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Becker v. Kroll - Malicious Prosecution Lawsuit

Doctor Versus Prosecutor

In late 1998, Utah state officials demanded that board- certified neurologist Taj Becker, M.D., of St. George, pay $107,000 in returns, fines, and investigative costs, within two weeks, or face criminal prosecution, incarceration, loss of her medical license, and bad publicity. Prosecutor J. Denis Kroll testified that he informed Dr. Becker of the "parade of horrors" (Becker v. Kroll, 340 F. Supp. 2d 1230, 1234 (D. Utah 2004).

There was no basis for this demand or for the criminal prosecution that ensued when Dr. Becker refused to capitulate, and instead complained about the abusive tactics of the Medicaid Fraud Control Unit (MFCU) through testimony before legislative committees and letters to officials and the news media. The charges were eventually dropped, and Dr. Becker sued on the basis of malicious prosecution and retaliation for exercising her freedom of speech. While acknowledging that there was evidence for malicious prosecution, the lower court held that years of harassment and threats did not violate Dr. Becker's civil rights because she was never actually incarcerated. Dr. Becker appealed to the Tenth Circuit Court of Appeals.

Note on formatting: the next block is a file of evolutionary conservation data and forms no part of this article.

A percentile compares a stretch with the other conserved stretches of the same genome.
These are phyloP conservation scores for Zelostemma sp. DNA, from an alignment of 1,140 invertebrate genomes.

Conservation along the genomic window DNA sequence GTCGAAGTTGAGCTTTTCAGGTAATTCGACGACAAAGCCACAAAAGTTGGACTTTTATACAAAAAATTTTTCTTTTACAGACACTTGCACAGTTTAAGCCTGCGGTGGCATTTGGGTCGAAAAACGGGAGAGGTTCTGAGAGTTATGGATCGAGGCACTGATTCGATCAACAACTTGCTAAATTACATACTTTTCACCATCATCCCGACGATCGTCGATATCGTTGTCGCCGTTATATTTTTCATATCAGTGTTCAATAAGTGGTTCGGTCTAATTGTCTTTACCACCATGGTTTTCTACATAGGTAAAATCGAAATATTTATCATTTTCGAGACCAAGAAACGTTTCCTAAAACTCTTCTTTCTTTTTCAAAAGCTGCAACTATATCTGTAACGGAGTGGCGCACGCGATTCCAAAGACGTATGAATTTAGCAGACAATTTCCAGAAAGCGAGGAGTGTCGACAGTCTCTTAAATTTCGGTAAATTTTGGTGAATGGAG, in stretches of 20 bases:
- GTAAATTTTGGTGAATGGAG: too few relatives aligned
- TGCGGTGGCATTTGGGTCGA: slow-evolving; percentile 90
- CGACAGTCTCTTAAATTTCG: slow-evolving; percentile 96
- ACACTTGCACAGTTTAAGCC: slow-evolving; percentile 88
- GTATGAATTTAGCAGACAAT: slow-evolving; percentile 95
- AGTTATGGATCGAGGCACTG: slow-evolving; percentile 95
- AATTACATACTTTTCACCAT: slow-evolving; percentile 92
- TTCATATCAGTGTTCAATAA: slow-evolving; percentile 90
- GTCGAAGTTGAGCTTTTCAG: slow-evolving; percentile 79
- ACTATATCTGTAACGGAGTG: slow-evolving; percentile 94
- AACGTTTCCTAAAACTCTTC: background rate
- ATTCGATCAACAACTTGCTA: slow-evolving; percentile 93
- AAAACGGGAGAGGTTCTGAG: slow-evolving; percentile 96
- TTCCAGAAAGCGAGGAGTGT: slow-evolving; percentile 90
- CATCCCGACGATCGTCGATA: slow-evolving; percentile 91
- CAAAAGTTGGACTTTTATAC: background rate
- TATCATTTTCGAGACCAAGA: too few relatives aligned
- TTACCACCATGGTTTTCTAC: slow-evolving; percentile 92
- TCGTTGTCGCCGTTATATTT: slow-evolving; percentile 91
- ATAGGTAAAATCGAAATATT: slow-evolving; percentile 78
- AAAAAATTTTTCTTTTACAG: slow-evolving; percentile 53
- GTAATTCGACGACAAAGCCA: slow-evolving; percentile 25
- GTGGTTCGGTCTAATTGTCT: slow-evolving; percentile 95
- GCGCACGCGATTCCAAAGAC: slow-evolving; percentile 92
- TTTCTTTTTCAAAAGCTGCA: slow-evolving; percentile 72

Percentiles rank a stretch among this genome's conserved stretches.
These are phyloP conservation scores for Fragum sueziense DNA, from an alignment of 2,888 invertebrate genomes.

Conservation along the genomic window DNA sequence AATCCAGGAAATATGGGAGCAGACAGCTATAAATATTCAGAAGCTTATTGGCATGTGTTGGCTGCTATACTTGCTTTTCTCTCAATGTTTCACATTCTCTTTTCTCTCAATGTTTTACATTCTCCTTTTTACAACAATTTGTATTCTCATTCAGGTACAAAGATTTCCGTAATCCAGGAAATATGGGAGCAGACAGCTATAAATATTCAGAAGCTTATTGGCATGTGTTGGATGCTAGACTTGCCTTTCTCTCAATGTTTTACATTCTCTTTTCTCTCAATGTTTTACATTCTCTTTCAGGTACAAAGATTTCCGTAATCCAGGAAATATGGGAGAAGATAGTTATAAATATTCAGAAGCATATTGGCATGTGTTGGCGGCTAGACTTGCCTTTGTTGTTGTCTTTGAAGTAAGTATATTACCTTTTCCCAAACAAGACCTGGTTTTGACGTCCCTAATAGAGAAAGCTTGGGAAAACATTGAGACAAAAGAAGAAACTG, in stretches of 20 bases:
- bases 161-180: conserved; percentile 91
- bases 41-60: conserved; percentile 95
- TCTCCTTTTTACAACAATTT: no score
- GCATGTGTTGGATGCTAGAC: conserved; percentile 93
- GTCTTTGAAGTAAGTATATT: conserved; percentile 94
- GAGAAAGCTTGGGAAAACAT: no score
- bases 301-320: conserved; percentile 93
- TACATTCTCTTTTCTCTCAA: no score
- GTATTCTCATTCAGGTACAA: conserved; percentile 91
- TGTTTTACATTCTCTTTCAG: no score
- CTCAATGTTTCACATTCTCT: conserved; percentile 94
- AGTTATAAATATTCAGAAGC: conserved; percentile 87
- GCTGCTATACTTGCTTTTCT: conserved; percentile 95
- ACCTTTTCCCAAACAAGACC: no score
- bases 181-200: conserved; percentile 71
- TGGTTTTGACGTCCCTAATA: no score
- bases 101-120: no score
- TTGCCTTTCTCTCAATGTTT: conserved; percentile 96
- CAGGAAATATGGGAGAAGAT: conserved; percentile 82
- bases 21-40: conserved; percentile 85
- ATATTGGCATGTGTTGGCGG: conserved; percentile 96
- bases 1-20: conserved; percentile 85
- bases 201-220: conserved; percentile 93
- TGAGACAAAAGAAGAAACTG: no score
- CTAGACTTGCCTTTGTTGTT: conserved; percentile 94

• US Court of Appeals - Tenth Circuit reverses the District Courts dismissal of Dr. Beckers First Amendment retaliation claims and remands to the District Court - 7/19/2007
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  • AAPS Amicus Brief - 07/25/2005
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  • AAPS Motion for Leave to File Amicus Brief - 02/25/2005
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